When Daharsiah received this letter, he understood that Dáhar refused to come, and that he laid flattering unction to his soul and paid no attention to the advice of his brother. He (therefore) ordered preparations to be made for his journey, and the necessary provisions collected, and in an auspicious hour, he started with great expedition. For some days he had to travel through dangerous deserts and valleys interspersed with running streams. (While journeying through deserts) he made tanks and caused leather bags and pitchers of water to be carried, that his men might have a sufficient supply of water and not feel thirsty. In this manner, he travelled for some days and then halted for some days. He acted with much dissimulation, his object being to deceive Dáhar, and, by some contrivance or stratagem, to secure him. He went on sending men to bring news of Dáhar, and moved here and there, on his route, in search of game, so that it might be believed that he was on a hunting excursion, and Dáhar should not avoid him. Dáhar, on the other hand, was spending his whole day in the enjoyment of pleasures and kept himself busy that way. (But), from time to time, he sent spies to public roads and hunting places, and was very watchful. He posted faithful warriors fully armed, on every side, and kept trustworthy men and confidential intelligencers on all the four gates of the castle in order that they might protect the entrance with zeal and concentrated attention and without interruption. Daharsiah thought that Dáhar might have repented of his folly. But, when he came to within 3 days' journey from Alóŕ, his spies came and informed him that Dáhar and his men were busy the whole day with pleasures and amusements, and did not trouble their thoughts about Daharsiah.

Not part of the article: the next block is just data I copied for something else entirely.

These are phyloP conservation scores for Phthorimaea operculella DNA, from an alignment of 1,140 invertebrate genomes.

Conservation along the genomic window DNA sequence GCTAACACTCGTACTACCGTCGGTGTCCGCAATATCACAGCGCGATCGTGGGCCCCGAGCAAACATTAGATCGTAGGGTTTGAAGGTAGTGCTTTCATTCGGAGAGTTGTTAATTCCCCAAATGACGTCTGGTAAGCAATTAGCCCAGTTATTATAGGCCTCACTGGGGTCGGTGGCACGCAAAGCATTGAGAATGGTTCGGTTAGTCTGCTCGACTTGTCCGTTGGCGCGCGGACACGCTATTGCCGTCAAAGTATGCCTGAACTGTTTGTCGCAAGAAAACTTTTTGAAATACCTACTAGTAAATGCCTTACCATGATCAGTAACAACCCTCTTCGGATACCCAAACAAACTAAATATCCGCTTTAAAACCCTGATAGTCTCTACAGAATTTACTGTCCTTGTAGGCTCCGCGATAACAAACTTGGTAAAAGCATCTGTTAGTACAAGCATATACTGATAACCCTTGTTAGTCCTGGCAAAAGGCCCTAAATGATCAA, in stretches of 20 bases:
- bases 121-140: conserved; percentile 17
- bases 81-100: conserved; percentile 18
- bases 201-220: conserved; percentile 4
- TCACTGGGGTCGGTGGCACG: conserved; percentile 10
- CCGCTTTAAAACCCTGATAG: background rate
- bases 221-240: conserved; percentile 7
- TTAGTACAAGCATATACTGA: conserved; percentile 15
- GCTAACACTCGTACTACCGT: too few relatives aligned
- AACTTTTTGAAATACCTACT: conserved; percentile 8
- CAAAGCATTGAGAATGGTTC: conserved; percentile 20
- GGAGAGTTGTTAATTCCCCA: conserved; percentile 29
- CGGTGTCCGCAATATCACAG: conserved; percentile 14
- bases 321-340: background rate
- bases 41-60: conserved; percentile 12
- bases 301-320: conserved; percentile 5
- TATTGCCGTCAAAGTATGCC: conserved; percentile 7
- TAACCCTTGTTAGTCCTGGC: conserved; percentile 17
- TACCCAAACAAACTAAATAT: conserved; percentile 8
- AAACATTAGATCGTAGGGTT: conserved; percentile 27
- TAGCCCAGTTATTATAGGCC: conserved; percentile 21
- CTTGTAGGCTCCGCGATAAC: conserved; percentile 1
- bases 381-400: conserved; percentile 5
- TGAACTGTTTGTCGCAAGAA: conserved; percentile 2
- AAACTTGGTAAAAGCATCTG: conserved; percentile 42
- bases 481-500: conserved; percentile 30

Daharsiah entertained hopes that, if Dáhar remained negligent and careless, the fort would fall into his hands. He therefore made efforts in that direction. He rode on very fast, in the fashion of cavaliers giving exercise to their horses, and in one day and night he travelled twenty leagues, and early the next morning he arrived at Alór. Dáhar (meanwhile) had made preparations to go on a hunting excursion. Just as his horse was brought to him, however, a horseman suddenly appeared, accompanied by a few other men riding by his side. When he reached the gate of the fort the gate was closed, and armed men appeared over the battlements. Daharsiah stood at the gate, and asked the gate-keeper to open it, and admit him into the fort. But the man in charge of the fort did not open the gate, and stood ready for a fight. Daharsiah (then) sent a man to Dáhar with the following message: “I have not come to fight with you. This fort was the capital city of my father, and from him it has descended to me. You received charge of it from me as my agent and the kingdom is mine. There never have been two crowns in one country. Give up the possession of this territory, and hand over the fort to my trustworthy officer.” Dáhar replied: “Fix your camp outside the fort, and send your confidential nobles to assure me of your good faith. Then I shall come out and surrender the fort to you.” When Daharsiah understood that Dáhar meant to evade his demand, and that his (Dharsiah's) stratagem had failed, he crossed the river Mehrán and encamped (on the other side). He then began to ponder the best method for securing Dáhar. He thought he should, at first, evince friendliness and kindness, and behave gently as a brother and kinsman, so that Dáhar might easily come out of the castle. (With that object) he sent some of his nobles and grandees to him, hoping that he would be gained over by them, but (this plau) also miscarried.